Audit Depreciation


As auditors, we usually perform substantive analytical procedures in the audit of depreciation. However, where the risk is high in this area and we assess that the internal control cannot rely upon, we might need to perform the test of details instead. 

In the accounting or audit, depreciation is the way the company spread the cost of a fixed asset over the useful life of the asset. The spreading cost is based on the economic value that the asset provides to the company.

Likewise, there are several commonly seen depreciation methods of the fixed asset that we may need to know when we audit depreciation. In this case, such depreciation methods may include the straight-line depreciation method, declining balance, units of production, and sum of the years’ digits.

The primary inherent risk of depreciation in the financial statements is that the depreciation expense may be understated. This can be due to the company may use the inappropriate depreciation method and the estimated useful life of the assets to manipulate depreciation expenses in order to increase the company’s profit in the current year.

Hence, it is important for us to carefully assess the reasonableness of the depreciation method and the estimated useful life that the client used in the calculation of the fixed asset depreciation.

Audit Procedures for Depreciation

As auditors, we have responsibility to design appropriate audit procedures in order to obtain sufficient appropriate audit evidence to support our opinion. In this case, the type of audit procedures for depreciation may depend entirely on the risk of material misstatement that can occur in the depreciation expense accounts.

Hence, based on the risk level of the depreciation expense that is exposed to the client’s financial statements, we may perform either analytical procedures or substantive tests of details.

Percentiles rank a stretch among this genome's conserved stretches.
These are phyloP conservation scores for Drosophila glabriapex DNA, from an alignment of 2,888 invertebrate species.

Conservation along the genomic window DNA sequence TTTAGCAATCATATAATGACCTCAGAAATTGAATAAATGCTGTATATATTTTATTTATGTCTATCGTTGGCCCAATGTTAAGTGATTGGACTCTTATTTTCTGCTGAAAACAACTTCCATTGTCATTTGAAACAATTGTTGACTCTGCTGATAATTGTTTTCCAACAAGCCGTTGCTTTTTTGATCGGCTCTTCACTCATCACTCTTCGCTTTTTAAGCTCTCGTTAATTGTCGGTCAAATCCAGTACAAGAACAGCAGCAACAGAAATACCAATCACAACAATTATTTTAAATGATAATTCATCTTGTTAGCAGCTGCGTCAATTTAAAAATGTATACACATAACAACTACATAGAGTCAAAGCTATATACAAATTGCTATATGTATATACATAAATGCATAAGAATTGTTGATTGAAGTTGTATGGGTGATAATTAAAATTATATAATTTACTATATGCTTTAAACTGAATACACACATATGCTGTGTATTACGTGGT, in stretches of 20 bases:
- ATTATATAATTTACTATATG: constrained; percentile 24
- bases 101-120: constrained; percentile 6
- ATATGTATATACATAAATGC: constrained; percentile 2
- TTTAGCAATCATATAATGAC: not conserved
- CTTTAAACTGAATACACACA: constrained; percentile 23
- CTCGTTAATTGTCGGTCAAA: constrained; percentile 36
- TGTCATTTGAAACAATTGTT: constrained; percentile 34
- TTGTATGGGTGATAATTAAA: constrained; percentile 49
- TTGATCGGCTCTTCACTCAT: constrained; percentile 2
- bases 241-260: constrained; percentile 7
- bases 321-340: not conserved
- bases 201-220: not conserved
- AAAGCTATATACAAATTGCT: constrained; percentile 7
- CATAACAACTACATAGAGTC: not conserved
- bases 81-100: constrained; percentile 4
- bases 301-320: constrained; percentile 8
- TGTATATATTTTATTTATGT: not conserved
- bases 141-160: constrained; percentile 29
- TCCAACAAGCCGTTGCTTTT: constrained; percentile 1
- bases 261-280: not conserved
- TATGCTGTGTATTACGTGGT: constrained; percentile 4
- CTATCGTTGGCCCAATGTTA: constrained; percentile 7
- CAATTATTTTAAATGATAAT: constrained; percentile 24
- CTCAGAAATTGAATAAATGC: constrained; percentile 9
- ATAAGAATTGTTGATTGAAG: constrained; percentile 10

Usually, we perform analytical procedures on depreciation expense when the assessed risk in this area is low. On the other hand, we need to perform the test of details in order to gather sufficient audit evidence to make a conclusion on depreciation expense account if the assessed risk of material misstatement here is high.

Analytical Procedures for Depreciation

When we determine that the risk is low and the client has proper internal control on fixed assets and depreciation, we usually audit depreciation by performing substantive analytical procedures. In this case, substantive analytical procedures for the audit of depreciation may include the reasonableness test, trend analysis, and examining the related accounts. 

Like other accounts, we usually perform the substantive analytical procedures for depreciation by starting with building our expectations; and then we compare our expectations with the client’s record. 

However, it is useful to note that we should always consider the reliability of the data that we use to build our expectations when performing analytical procedures. Also, we need to properly determine the suitability of particular procedures in testing certain assertions. 

Example of Analytical Procedures for Depreciation

For example, we audit depreciation by performing a reasonableness test on the assets that use the straight-line method. To do this, we build our expectations with the estimated amount of depreciation by using the average depreciation rate and the average cost of fixed assets. 

In this case, fixed assets should be breakdown by types of assets as they should have some differences in depreciation rate. Also, new added fixed assets and fixed assets disposal should be taken into account as the adjustment to the estimate depreciation. 

Expected Depreciation

Then we compare the result with the depreciation expense in the client’s record. If there is a significant difference that is outside of our expected range, we will investigate further e.g. by performing the test of details. 

Other procedures may also be performed including: 

  • Comparing the current year depreciation expense with the previous year
  • Reviewing the relationship and fluctuation of depreciation expense comparing those of fixed asset costs
  • Reviewing the average age of fixed assets comparing to our estimate of fixed asset depreciation rate

Test of Details for Depreciation

In a situation where we determine that there are high risk and no proper internal control in place to prevent or detect material misstatement related to depreciation expense accounts, we usually audit depreciation by performing the test of details.

In this case, we usually perform the test of details by selecting a sample of depreciation recorded in the general ledger and perform the recalculation procedure.

Below is an example of test of details for depreciation:

  • Obtain fixed assets register or listing containing all important information including fixed assets cost, estimated useful life, residual value and depreciation method.
  • Reconcile fixed assets register to the general ledger
  • Select a sample of fixed assets in the fixed assets register
  • Recalculate depreciation expense on the selected sample of the fixed asset
  • Compare the result of recalculation to the client’s record of each selected fixed assets